image of money on a blackboard

Declines in state funding, growing deficits and budget shortfalls have been a trend for the past three years at the University of Louisville. A proposed $6 million dollar cash infusion from the Charles Koch Foundation and Papa John’s International CEO John Schnatter is being weighed to make up the difference – but the school is split on if it’s worth the cost to autonomy.

According to WFPL-News, the donation would be split between the two mega-donors.  Koch would give $1.5 million, and Schnatter $4.5 million. The parties are said to be negotiating, “with Schnatter deferring to Koch on contract terms.” Schnatter, a donor who was identified as a part of the Koch political network in a leaked attendee list published earlier this year by Mother Jones, has not previously publicly awarded any donations as sizable as the one under consideration by U of L. The Louisville resident, who fundraised in 2012 for Mitt Romney at his lush 7.5 million dollar estate, is best known in political circles for his scare-mongering about implementation of the Affordable Care Act, which he opposed. When it passed,  he proclaimed that the ACA would cost pizza franchises to add 14 cents to the cost of each pizza — and that it would force some to cut workers’ hours to avoid paying insurance costs.

Tax returns for his John H. Schnatter Family Foundation showed $564,625 in donations to numerous charities last year. Private donations to Super PACs  — who are  allowed to raise unlimited amounts of money from individuals and entities — are not available for  public scrutiny.

If the $6 million gift contract is approved and made available for review, it will continue the trend away from public funding of higher education and toward financing by private and corporate parties.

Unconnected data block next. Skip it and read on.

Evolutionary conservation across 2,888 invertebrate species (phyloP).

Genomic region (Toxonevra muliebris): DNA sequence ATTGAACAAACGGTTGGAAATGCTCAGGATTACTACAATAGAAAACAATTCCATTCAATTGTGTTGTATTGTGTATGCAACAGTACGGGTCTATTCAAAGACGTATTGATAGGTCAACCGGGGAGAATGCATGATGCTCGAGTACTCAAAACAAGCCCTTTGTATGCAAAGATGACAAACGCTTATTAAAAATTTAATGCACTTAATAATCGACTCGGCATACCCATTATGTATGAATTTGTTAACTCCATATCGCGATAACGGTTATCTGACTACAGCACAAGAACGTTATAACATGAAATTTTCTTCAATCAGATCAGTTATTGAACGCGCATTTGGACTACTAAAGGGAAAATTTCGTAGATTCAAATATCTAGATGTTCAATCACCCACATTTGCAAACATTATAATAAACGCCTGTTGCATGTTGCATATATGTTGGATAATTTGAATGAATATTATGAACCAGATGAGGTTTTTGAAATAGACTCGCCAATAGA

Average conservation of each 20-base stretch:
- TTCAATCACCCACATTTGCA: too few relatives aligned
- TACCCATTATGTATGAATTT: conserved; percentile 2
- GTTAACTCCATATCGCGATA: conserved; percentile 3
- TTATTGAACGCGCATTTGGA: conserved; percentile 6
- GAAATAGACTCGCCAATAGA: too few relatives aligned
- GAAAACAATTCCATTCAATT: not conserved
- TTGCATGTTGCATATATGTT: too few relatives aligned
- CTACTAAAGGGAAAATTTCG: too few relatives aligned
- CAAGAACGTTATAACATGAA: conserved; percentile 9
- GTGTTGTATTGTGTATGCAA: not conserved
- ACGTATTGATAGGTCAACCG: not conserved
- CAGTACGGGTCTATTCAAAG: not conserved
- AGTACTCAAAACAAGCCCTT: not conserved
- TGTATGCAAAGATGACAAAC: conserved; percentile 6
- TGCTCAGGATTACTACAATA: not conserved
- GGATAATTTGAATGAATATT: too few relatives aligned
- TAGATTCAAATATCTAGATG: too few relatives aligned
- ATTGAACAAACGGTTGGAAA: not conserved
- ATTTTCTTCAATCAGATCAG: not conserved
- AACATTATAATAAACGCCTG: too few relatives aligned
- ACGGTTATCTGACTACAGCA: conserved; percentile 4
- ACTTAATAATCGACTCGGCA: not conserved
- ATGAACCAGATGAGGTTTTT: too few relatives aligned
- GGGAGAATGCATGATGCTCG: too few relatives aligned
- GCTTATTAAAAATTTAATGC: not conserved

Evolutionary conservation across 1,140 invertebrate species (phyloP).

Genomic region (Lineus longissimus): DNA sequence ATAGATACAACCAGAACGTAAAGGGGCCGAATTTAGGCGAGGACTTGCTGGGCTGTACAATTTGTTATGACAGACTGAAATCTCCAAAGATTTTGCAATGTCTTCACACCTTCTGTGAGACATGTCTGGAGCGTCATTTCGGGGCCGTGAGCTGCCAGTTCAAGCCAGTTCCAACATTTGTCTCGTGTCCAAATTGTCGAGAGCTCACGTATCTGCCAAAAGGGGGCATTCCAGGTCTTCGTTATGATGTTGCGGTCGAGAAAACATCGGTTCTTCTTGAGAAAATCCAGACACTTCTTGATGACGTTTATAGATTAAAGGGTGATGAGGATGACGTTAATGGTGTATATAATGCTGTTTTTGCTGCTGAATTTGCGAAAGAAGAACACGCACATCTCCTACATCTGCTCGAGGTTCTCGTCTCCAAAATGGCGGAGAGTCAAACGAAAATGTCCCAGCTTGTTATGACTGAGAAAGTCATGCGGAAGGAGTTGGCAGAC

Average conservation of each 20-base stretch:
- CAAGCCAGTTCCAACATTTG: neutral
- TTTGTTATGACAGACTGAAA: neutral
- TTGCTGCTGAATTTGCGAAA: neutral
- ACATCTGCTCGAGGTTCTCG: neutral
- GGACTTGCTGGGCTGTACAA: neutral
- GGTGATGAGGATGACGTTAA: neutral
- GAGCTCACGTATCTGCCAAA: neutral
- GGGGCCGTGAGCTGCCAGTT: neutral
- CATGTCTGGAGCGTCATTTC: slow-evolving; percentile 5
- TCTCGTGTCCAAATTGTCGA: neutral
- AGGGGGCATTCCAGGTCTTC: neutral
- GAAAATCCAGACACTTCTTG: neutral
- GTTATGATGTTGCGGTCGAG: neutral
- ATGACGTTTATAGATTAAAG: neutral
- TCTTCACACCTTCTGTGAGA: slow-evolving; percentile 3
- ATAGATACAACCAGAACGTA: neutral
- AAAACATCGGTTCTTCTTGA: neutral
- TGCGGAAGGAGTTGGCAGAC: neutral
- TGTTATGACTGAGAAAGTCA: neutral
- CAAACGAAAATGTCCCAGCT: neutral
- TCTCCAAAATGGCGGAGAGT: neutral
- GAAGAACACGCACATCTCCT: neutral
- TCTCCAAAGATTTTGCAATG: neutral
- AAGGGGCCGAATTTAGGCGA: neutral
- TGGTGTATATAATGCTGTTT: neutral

The University of Louisville is not a stranger to corporate donations, according to WFPL-News:

Six years ago, BB&T Bank gave the university $1 million to bankroll a professorship in free enterprise and a new course, then called The Moral Foundations of Capitalism, drawing in part from the philosophy of novelist Ayn Rand. The course is now called Capitalism and Economic Freedom. Students in the class receive a free copy of Rand’s book “Atlas Shrugged.”

The BB&T Distinguished Professor in Free Enterprise is longtime U of L economics teacher Stephan Gohmann. Two sources said he would oversee the program created with the Koch and Schnatter money. Gohmann’s roles would include having pre-approval authority over new hires and serving as director of what could be named the Schnatter Center for Free Enterprise.

Gohmann has toured the US giving talks on micro-breweries and presented a paper early this year at the annual National Economic Association meeting purporting that “dry counties” — i.e. counties that don’t allow the sale of alcohol — are responsible for Kentucky’s growing crystal meth trade. He has also done talks about the “negative impact” of the ACA and health care exchanges for the right-wing John Locke Foundation, which has ties to Donors Trust, the Koch brothers, ALEC and Art Pope.

Despite the strings attached to the donation (or stipulated in the contract with Koch) , it’s likely that the University of Louisville will accept the monies – they want to enhance their school’s offerings, and voters aren’t putting people in office who are fond of public financing.

“If the people of Kentucky are worried about corporate influence distorting education, they must insist that the state reinvest in public higher education,” said Avery Kolers, a U of L philosophy professor. “For 15 years now, the state has been cutting budgets, leaving universities scrambling for any dollar they can find.”